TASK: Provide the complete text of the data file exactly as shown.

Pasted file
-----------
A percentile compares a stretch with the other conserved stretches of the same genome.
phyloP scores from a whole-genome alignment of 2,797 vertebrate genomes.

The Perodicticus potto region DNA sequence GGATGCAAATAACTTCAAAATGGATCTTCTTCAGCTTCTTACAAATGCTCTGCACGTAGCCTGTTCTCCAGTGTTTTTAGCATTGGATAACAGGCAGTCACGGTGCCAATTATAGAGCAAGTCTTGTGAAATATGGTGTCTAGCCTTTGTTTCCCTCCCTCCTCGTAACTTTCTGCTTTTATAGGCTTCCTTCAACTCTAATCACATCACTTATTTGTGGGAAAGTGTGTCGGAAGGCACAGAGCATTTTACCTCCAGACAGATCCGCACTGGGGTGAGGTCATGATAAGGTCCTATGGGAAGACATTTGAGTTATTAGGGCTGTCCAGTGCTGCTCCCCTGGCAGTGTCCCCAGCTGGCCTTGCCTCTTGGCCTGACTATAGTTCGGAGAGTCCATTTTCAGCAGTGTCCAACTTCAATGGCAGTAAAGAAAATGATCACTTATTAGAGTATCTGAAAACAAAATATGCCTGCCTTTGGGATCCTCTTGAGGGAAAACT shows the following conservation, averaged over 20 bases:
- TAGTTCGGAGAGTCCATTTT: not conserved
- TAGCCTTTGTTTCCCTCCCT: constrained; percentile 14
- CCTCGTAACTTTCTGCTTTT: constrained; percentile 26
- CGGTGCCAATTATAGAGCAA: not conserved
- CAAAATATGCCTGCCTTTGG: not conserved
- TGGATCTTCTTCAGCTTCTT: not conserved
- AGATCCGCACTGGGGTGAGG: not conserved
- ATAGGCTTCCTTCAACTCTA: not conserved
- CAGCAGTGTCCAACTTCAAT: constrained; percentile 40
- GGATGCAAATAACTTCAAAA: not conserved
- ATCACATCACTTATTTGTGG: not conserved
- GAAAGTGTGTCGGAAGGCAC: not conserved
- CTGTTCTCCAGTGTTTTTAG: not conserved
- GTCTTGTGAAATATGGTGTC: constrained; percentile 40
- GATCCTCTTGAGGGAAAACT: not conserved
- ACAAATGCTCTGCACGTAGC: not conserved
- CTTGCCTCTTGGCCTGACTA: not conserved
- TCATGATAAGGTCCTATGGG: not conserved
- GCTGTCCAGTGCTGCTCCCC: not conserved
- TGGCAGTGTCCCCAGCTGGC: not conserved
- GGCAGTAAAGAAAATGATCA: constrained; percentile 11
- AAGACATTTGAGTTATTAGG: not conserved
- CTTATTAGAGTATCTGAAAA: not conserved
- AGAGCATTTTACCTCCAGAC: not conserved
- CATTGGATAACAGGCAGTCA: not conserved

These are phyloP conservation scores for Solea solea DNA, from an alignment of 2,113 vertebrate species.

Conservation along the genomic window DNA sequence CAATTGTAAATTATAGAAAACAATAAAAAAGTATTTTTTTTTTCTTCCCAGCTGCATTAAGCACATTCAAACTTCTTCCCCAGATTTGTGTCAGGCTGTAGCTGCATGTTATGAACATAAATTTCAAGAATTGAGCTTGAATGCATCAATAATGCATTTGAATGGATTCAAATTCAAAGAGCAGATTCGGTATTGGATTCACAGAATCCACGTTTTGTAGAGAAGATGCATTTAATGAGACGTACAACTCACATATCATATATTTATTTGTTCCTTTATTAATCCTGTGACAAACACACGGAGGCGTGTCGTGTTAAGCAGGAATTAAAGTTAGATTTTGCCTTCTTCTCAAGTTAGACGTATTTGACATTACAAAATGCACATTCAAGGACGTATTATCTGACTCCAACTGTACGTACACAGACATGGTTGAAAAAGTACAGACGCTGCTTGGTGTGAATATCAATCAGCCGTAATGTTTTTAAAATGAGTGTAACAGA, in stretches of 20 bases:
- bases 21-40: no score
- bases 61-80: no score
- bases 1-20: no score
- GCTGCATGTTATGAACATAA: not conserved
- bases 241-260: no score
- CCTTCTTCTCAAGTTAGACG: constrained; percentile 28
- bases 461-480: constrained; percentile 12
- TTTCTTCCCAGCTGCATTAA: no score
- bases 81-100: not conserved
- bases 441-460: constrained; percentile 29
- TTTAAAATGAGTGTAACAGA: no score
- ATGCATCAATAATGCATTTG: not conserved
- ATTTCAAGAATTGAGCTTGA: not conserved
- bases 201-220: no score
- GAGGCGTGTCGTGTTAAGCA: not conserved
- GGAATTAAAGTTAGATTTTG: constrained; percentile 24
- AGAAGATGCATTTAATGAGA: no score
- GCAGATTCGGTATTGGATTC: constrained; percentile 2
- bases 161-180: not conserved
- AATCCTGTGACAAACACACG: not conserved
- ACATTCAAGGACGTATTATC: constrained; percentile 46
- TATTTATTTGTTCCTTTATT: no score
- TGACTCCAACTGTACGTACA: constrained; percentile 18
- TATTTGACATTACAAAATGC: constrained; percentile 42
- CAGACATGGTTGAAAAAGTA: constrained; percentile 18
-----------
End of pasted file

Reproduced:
A percentile compares a stretch with the other conserved stretches of the same genome.
phyloP scores from a whole-genome alignment of 2,797 vertebrate genomes.

The Perodicticus potto region DNA sequence GGATGCAAATAACTTCAAAATGGATCTTCTTCAGCTTCTTACAAATGCTCTGCACGTAGCCTGTTCTCCAGTGTTTTTAGCATTGGATAACAGGCAGTCACGGTGCCAATTATAGAGCAAGTCTTGTGAAATATGGTGTCTAGCCTTTGTTTCCCTCCCTCCTCGTAACTTTCTGCTTTTATAGGCTTCCTTCAACTCTAATCACATCACTTATTTGTGGGAAAGTGTGTCGGAAGGCACAGAGCATTTTACCTCCAGACAGATCCGCACTGGGGTGAGGTCATGATAAGGTCCTATGGGAAGACATTTGAGTTATTAGGGCTGTCCAGTGCTGCTCCCCTGGCAGTGTCCCCAGCTGGCCTTGCCTCTTGGCCTGACTATAGTTCGGAGAGTCCATTTTCAGCAGTGTCCAACTTCAATGGCAGTAAAGAAAATGATCACTTATTAGAGTATCTGAAAACAAAATATGCCTGCCTTTGGGATCCTCTTGAGGGAAAACT shows the following conservation, averaged over 20 bases:
- TAGTTCGGAGAGTCCATTTT: not conserved
- TAGCCTTTGTTTCCCTCCCT: constrained; percentile 14
- CCTCGTAACTTTCTGCTTTT: constrained; percentile 26
- CGGTGCCAATTATAGAGCAA: not conserved
- CAAAATATGCCTGCCTTTGG: not conserved
- TGGATCTTCTTCAGCTTCTT: not conserved
- AGATCCGCACTGGGGTGAGG: not conserved
- ATAGGCTTCCTTCAACTCTA: not conserved
- CAGCAGTGTCCAACTTCAAT: constrained; percentile 40
- GGATGCAAATAACTTCAAAA: not conserved
- ATCACATCACTTATTTGTGG: not conserved
- GAAAGTGTGTCGGAAGGCAC: not conserved
- CTGTTCTCCAGTGTTTTTAG: not conserved
- GTCTTGTGAAATATGGTGTC: constrained; percentile 40
- GATCCTCTTGAGGGAAAACT: not conserved
- ACAAATGCTCTGCACGTAGC: not conserved
- CTTGCCTCTTGGCCTGACTA: not conserved
- TCATGATAAGGTCCTATGGG: not conserved
- GCTGTCCAGTGCTGCTCCCC: not conserved
- TGGCAGTGTCCCCAGCTGGC: not conserved
- GGCAGTAAAGAAAATGATCA: constrained; percentile 11
- AAGACATTTGAGTTATTAGG: not conserved
- CTTATTAGAGTATCTGAAAA: not conserved
- AGAGCATTTTACCTCCAGAC: not conserved
- CATTGGATAACAGGCAGTCA: not conserved

These are phyloP conservation scores for Solea solea DNA, from an alignment of 2,113 vertebrate species.

Conservation along the genomic window DNA sequence CAATTGTAAATTATAGAAAACAATAAAAAAGTATTTTTTTTTTCTTCCCAGCTGCATTAAGCACATTCAAACTTCTTCCCCAGATTTGTGTCAGGCTGTAGCTGCATGTTATGAACATAAATTTCAAGAATTGAGCTTGAATGCATCAATAATGCATTTGAATGGATTCAAATTCAAAGAGCAGATTCGGTATTGGATTCACAGAATCCACGTTTTGTAGAGAAGATGCATTTAATGAGACGTACAACTCACATATCATATATTTATTTGTTCCTTTATTAATCCTGTGACAAACACACGGAGGCGTGTCGTGTTAAGCAGGAATTAAAGTTAGATTTTGCCTTCTTCTCAAGTTAGACGTATTTGACATTACAAAATGCACATTCAAGGACGTATTATCTGACTCCAACTGTACGTACACAGACATGGTTGAAAAAGTACAGACGCTGCTTGGTGTGAATATCAATCAGCCGTAATGTTTTTAAAATGAGTGTAACAGA, in stretches of 20 bases:
- bases 21-40: no score
- bases 61-80: no score
- bases 1-20: no score
- GCTGCATGTTATGAACATAA: not conserved
- bases 241-260: no score
- CCTTCTTCTCAAGTTAGACG: constrained; percentile 28
- bases 461-480: constrained; percentile 12
- TTTCTTCCCAGCTGCATTAA: no score
- bases 81-100: not conserved
- bases 441-460: constrained; percentile 29
- TTTAAAATGAGTGTAACAGA: no score
- ATGCATCAATAATGCATTTG: not conserved
- ATTTCAAGAATTGAGCTTGA: not conserved
- bases 201-220: no score
- GAGGCGTGTCGTGTTAAGCA: not conserved
- GGAATTAAAGTTAGATTTTG: constrained; percentile 24
- AGAAGATGCATTTAATGAGA: no score
- GCAGATTCGGTATTGGATTC: constrained; percentile 2
- bases 161-180: not conserved
- AATCCTGTGACAAACACACG: not conserved
- ACATTCAAGGACGTATTATC: constrained; percentile 46
- TATTTATTTGTTCCTTTATT: no score
- TGACTCCAACTGTACGTACA: constrained; percentile 18
- TATTTGACATTACAAAATGC: constrained; percentile 42
- CAGACATGGTTGAAAAAGTA: constrained; percentile 18